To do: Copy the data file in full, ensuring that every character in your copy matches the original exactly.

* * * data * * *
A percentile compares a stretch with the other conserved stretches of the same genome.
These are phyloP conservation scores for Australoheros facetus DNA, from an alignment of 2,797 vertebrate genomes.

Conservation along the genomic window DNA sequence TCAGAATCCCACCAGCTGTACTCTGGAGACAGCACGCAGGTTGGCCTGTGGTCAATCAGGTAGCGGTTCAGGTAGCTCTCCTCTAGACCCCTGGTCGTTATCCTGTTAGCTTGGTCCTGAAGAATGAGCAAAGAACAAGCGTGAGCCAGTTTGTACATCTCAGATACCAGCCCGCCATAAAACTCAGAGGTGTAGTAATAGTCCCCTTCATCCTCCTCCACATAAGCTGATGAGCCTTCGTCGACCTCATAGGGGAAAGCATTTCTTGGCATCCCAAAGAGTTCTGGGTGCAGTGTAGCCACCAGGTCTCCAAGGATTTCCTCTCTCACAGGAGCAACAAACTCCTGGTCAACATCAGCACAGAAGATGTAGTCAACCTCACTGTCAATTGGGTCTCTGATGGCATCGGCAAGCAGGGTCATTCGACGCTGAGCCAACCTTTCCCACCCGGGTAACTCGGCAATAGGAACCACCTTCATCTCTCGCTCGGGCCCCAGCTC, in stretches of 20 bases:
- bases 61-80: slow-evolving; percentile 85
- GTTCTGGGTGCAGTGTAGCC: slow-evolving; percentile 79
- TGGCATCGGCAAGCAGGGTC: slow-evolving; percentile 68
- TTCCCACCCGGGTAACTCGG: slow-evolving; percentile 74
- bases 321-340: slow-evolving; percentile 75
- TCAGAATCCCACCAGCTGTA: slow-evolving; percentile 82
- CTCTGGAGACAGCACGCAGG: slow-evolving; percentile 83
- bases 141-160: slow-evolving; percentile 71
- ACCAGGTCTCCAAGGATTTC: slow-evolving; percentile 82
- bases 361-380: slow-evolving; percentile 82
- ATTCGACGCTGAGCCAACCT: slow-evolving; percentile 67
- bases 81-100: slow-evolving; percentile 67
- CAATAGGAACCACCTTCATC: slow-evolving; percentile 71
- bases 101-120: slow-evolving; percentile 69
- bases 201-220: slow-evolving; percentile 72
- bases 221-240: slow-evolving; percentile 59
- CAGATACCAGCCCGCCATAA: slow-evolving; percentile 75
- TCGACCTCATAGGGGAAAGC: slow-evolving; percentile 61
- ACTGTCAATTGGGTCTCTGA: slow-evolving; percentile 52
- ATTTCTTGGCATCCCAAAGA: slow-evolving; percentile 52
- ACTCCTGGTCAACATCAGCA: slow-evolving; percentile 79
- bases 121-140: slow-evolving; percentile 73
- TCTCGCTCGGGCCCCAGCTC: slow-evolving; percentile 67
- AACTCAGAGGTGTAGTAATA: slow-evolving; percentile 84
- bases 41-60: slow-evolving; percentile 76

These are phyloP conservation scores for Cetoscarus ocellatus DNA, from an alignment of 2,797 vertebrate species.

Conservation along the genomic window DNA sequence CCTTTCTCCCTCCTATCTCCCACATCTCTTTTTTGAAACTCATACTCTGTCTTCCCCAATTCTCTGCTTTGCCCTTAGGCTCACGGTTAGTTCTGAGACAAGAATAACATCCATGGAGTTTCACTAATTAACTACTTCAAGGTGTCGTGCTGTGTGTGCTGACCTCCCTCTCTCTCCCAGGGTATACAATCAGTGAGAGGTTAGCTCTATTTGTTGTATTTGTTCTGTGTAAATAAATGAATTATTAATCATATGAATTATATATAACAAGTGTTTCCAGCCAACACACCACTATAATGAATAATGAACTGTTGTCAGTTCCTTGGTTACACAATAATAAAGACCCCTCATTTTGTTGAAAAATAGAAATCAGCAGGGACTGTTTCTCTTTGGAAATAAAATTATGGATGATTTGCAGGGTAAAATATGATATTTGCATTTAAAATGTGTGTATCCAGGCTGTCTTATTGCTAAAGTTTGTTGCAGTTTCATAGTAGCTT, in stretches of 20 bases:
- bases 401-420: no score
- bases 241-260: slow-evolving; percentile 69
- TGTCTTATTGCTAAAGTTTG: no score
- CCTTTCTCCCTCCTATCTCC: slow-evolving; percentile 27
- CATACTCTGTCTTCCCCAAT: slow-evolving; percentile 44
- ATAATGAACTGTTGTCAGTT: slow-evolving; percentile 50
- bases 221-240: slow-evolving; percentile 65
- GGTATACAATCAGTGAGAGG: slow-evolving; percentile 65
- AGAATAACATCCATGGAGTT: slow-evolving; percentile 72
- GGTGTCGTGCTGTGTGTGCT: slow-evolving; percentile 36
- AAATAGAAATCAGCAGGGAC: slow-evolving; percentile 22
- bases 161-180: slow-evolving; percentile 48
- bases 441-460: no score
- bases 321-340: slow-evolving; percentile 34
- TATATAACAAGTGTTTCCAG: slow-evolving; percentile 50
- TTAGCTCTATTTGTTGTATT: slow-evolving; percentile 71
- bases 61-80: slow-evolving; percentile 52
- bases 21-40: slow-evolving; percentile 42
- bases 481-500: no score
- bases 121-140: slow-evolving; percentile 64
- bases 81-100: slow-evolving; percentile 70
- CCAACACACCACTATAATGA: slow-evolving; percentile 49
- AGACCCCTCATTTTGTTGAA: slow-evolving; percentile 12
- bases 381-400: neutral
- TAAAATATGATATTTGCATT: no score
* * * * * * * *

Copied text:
A percentile compares a stretch with the other conserved stretches of the same genome.
These are phyloP conservation scores for Australoheros facetus DNA, from an alignment of 2,797 vertebrate genomes.

Conservation along the genomic window DNA sequence TCAGAATCCCACCAGCTGTACTCTGGAGACAGCACGCAGGTTGGCCTGTGGTCAATCAGGTAGCGGTTCAGGTAGCTCTCCTCTAGACCCCTGGTCGTTATCCTGTTAGCTTGGTCCTGAAGAATGAGCAAAGAACAAGCGTGAGCCAGTTTGTACATCTCAGATACCAGCCCGCCATAAAACTCAGAGGTGTAGTAATAGTCCCCTTCATCCTCCTCCACATAAGCTGATGAGCCTTCGTCGACCTCATAGGGGAAAGCATTTCTTGGCATCCCAAAGAGTTCTGGGTGCAGTGTAGCCACCAGGTCTCCAAGGATTTCCTCTCTCACAGGAGCAACAAACTCCTGGTCAACATCAGCACAGAAGATGTAGTCAACCTCACTGTCAATTGGGTCTCTGATGGCATCGGCAAGCAGGGTCATTCGACGCTGAGCCAACCTTTCCCACCCGGGTAACTCGGCAATAGGAACCACCTTCATCTCTCGCTCGGGCCCCAGCTC, in stretches of 20 bases:
- bases 61-80: slow-evolving; percentile 85
- GTTCTGGGTGCAGTGTAGCC: slow-evolving; percentile 79
- TGGCATCGGCAAGCAGGGTC: slow-evolving; percentile 68
- TTCCCACCCGGGTAACTCGG: slow-evolving; percentile 74
- bases 321-340: slow-evolving; percentile 75
- TCAGAATCCCACCAGCTGTA: slow-evolving; percentile 82
- CTCTGGAGACAGCACGCAGG: slow-evolving; percentile 83
- bases 141-160: slow-evolving; percentile 71
- ACCAGGTCTCCAAGGATTTC: slow-evolving; percentile 82
- bases 361-380: slow-evolving; percentile 82
- ATTCGACGCTGAGCCAACCT: slow-evolving; percentile 67
- bases 81-100: slow-evolving; percentile 67
- CAATAGGAACCACCTTCATC: slow-evolving; percentile 71
- bases 101-120: slow-evolving; percentile 69
- bases 201-220: slow-evolving; percentile 72
- bases 221-240: slow-evolving; percentile 59
- CAGATACCAGCCCGCCATAA: slow-evolving; percentile 75
- TCGACCTCATAGGGGAAAGC: slow-evolving; percentile 61
- ACTGTCAATTGGGTCTCTGA: slow-evolving; percentile 52
- ATTTCTTGGCATCCCAAAGA: slow-evolving; percentile 52
- ACTCCTGGTCAACATCAGCA: slow-evolving; percentile 79
- bases 121-140: slow-evolving; percentile 73
- TCTCGCTCGGGCCCCAGCTC: slow-evolving; percentile 67
- AACTCAGAGGTGTAGTAATA: slow-evolving; percentile 84
- bases 41-60: slow-evolving; percentile 76

These are phyloP conservation scores for Cetoscarus ocellatus DNA, from an alignment of 2,797 vertebrate species.

Conservation along the genomic window DNA sequence CCTTTCTCCCTCCTATCTCCCACATCTCTTTTTTGAAACTCATACTCTGTCTTCCCCAATTCTCTGCTTTGCCCTTAGGCTCACGGTTAGTTCTGAGACAAGAATAACATCCATGGAGTTTCACTAATTAACTACTTCAAGGTGTCGTGCTGTGTGTGCTGACCTCCCTCTCTCTCCCAGGGTATACAATCAGTGAGAGGTTAGCTCTATTTGTTGTATTTGTTCTGTGTAAATAAATGAATTATTAATCATATGAATTATATATAACAAGTGTTTCCAGCCAACACACCACTATAATGAATAATGAACTGTTGTCAGTTCCTTGGTTACACAATAATAAAGACCCCTCATTTTGTTGAAAAATAGAAATCAGCAGGGACTGTTTCTCTTTGGAAATAAAATTATGGATGATTTGCAGGGTAAAATATGATATTTGCATTTAAAATGTGTGTATCCAGGCTGTCTTATTGCTAAAGTTTGTTGCAGTTTCATAGTAGCTT, in stretches of 20 bases:
- bases 401-420: no score
- bases 241-260: slow-evolving; percentile 69
- TGTCTTATTGCTAAAGTTTG: no score
- CCTTTCTCCCTCCTATCTCC: slow-evolving; percentile 27
- CATACTCTGTCTTCCCCAAT: slow-evolving; percentile 44
- ATAATGAACTGTTGTCAGTT: slow-evolving; percentile 50
- bases 221-240: slow-evolving; percentile 65
- GGTATACAATCAGTGAGAGG: slow-evolving; percentile 65
- AGAATAACATCCATGGAGTT: slow-evolving; percentile 72
- GGTGTCGTGCTGTGTGTGCT: slow-evolving; percentile 36
- AAATAGAAATCAGCAGGGAC: slow-evolving; percentile 22
- bases 161-180: slow-evolving; percentile 48
- bases 441-460: no score
- bases 321-340: slow-evolving; percentile 34
- TATATAACAAGTGTTTCCAG: slow-evolving; percentile 50
- TTAGCTCTATTTGTTGTATT: slow-evolving; percentile 71
- bases 61-80: slow-evolving; percentile 52
- bases 21-40: slow-evolving; percentile 42
- bases 481-500: no score
- bases 121-140: slow-evolving; percentile 64
- bases 81-100: slow-evolving; percentile 70
- CCAACACACCACTATAATGA: slow-evolving; percentile 49
- AGACCCCTCATTTTGTTGAA: slow-evolving; percentile 12
- bases 381-400: neutral
- TAAAATATGATATTTGCATT: no score